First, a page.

• Failure to replace the water lost will slow or prevent acclimatization.
Benefits of acclimatization:
  • Increased sweating efficiency (earlier onset of sweating, greater sweat production, and reduced electrolyte loss in sweat).
  • Stabilization of the circulation.
  • Work is performed with lower core temperature and heart rate.
  • Increased skin blood flow at a given core temperature.
Acclimatization plan:
  • Gradually increase exposure time in hot environmental conditions over a period of 7 to 14 days.
  • For new workers, the schedule should be no more than 20% of the usual duration of work in the hot environment on day 1 and a no more than 20% increase on each additional day.
  • For workers who have had previous experience with the job, the acclimatization regimen should be no more than 50% of the usual duration of work in the hot environment on day 1, 60% on day 2, 80% on day 3, and 100% on day 4.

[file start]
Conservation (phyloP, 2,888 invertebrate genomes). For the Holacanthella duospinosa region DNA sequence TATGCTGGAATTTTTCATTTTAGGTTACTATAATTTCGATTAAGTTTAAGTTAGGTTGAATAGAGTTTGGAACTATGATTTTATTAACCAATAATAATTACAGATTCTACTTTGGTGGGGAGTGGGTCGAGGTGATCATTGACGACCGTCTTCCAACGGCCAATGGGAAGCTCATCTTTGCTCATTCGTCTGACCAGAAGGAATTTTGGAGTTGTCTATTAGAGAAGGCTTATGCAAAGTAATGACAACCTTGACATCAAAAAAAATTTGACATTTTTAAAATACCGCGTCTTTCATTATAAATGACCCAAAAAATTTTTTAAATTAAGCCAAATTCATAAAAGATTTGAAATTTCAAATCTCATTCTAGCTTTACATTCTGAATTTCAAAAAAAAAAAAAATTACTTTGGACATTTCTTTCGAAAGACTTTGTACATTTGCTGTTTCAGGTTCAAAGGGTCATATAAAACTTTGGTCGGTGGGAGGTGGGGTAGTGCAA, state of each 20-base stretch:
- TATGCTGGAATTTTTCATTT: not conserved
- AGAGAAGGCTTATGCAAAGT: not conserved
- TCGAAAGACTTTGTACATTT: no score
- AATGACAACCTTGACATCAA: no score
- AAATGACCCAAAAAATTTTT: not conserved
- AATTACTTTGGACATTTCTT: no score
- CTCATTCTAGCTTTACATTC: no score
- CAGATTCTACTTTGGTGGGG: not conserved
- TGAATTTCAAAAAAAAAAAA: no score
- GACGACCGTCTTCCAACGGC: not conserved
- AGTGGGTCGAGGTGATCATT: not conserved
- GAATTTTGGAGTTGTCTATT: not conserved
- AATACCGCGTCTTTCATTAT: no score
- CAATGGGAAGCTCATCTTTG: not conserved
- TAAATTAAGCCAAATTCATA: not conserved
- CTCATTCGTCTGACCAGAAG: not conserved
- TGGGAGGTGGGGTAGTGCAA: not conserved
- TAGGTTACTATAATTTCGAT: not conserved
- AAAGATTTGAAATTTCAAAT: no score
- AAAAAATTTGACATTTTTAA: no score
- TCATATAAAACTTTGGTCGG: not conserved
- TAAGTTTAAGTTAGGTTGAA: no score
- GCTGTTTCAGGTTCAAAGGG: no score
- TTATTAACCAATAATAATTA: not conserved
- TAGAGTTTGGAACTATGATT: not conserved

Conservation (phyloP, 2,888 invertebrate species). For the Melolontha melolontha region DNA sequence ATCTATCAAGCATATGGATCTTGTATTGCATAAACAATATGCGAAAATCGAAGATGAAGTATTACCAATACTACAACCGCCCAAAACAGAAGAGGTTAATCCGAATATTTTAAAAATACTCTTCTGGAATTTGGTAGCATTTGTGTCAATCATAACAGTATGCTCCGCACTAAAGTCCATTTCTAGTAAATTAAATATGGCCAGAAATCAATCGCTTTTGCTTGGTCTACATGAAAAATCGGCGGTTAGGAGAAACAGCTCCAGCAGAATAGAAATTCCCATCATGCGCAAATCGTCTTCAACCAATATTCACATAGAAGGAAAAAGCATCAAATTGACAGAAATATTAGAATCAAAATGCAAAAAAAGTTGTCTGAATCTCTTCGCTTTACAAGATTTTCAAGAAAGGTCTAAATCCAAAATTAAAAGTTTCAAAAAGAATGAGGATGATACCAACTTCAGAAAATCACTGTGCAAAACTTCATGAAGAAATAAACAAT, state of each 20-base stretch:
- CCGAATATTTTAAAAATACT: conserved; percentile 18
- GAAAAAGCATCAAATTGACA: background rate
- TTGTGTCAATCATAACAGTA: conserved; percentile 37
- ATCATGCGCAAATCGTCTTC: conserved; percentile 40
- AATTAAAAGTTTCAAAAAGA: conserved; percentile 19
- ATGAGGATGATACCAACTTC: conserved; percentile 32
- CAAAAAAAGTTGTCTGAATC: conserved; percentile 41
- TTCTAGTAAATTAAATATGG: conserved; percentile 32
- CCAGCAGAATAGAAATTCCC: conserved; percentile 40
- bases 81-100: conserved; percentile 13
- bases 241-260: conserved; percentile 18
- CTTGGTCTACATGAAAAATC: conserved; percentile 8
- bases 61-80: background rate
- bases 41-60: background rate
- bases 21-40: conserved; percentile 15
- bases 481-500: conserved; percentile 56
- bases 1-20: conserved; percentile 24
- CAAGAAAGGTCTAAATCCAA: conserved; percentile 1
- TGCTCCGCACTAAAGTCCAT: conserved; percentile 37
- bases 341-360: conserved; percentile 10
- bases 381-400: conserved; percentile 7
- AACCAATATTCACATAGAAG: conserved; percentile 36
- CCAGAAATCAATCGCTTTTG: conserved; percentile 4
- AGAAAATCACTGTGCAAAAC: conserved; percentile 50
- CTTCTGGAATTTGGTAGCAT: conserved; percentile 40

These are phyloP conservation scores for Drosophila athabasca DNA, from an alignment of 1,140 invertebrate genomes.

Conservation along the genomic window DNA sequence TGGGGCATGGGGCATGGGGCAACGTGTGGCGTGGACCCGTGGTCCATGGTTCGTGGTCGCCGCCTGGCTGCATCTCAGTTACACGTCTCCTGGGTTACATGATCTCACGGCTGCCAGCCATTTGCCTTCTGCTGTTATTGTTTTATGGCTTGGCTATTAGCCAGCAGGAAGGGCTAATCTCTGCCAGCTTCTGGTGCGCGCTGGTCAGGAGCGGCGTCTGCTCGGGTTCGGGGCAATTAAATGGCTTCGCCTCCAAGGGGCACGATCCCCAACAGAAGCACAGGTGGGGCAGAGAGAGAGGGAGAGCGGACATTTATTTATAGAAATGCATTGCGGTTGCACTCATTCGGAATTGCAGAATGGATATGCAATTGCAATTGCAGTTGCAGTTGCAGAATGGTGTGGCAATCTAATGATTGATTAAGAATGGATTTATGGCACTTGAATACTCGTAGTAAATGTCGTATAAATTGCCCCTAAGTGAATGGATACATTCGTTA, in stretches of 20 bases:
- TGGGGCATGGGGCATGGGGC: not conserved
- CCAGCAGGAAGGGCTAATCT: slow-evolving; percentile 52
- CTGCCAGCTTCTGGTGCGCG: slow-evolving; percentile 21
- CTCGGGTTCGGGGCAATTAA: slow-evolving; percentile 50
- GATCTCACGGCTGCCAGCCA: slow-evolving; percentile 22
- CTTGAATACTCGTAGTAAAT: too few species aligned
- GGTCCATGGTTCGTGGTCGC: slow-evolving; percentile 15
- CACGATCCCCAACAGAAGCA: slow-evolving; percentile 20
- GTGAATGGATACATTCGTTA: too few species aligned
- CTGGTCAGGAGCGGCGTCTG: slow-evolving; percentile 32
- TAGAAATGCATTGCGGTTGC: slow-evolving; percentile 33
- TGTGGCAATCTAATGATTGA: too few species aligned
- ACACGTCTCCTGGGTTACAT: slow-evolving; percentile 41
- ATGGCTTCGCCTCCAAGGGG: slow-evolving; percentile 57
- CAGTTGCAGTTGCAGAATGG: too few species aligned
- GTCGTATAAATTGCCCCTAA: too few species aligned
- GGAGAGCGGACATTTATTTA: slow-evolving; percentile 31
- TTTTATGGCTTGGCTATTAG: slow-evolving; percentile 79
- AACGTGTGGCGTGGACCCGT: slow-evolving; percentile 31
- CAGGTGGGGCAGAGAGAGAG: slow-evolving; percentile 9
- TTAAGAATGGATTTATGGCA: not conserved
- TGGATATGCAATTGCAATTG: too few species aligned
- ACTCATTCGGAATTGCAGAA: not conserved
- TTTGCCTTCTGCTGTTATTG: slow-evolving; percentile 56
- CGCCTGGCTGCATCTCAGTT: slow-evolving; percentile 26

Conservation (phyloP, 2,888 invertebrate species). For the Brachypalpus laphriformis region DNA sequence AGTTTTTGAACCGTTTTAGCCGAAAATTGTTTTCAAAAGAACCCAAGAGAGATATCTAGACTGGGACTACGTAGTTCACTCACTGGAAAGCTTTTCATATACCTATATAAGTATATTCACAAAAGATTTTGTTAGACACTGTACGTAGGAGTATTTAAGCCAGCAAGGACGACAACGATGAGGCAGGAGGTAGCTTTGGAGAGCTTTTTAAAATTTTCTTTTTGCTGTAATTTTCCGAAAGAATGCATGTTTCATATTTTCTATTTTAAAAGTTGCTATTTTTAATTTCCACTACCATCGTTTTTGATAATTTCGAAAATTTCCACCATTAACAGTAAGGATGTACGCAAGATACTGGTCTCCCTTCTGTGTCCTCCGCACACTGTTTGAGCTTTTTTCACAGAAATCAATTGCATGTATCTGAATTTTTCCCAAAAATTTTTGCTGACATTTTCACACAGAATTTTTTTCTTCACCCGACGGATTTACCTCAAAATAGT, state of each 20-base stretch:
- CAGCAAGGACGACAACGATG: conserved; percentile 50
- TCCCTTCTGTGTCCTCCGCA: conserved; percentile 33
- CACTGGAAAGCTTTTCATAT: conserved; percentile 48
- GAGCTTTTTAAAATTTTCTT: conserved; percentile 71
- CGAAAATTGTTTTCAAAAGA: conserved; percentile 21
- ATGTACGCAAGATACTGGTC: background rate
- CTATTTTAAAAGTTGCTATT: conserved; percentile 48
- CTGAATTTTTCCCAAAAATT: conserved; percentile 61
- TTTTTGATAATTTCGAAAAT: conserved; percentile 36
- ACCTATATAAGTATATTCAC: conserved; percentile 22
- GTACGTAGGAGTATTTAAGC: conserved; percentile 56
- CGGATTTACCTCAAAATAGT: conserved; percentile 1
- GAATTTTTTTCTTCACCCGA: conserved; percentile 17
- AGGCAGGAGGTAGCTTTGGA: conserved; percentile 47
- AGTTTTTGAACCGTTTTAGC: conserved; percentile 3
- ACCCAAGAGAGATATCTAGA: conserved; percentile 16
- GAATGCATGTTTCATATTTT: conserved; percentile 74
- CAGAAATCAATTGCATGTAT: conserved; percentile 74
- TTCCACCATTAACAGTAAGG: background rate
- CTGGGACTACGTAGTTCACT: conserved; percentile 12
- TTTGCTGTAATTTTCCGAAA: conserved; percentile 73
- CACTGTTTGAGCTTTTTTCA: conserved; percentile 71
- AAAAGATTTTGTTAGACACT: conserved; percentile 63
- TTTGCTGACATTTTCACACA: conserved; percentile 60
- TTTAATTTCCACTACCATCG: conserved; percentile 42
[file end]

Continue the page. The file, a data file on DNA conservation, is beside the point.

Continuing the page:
• The time required for non–physically fit individuals to develop acclimatization is about 50% greater than for the physically fit.
Level of acclimatization:
  • Relative to the initial level of physical fitness and the total heat stress experienced by the individual.
Maintaining acclimatization:
  • Can be maintained for a few days of non-heat exposure.
  • Absence from work in the heat for a week or more results in a significant loss in the beneficial adaptations leading to an increase likelihood of acute dehydration, illness, or fatigue.
  • Can be regained in 2 to 3 days upon return to a hot job.
  • Appears to be better maintained by those who are physically fit.
  • Seasonal shifts in temperatures may result in difficulties.
  • Working in hot, humid environments provides adaptive benefits that also apply in hot, desert environments, and vice versa.
  • Air conditioning will not affect acclimatization.
Acclimatization in Workers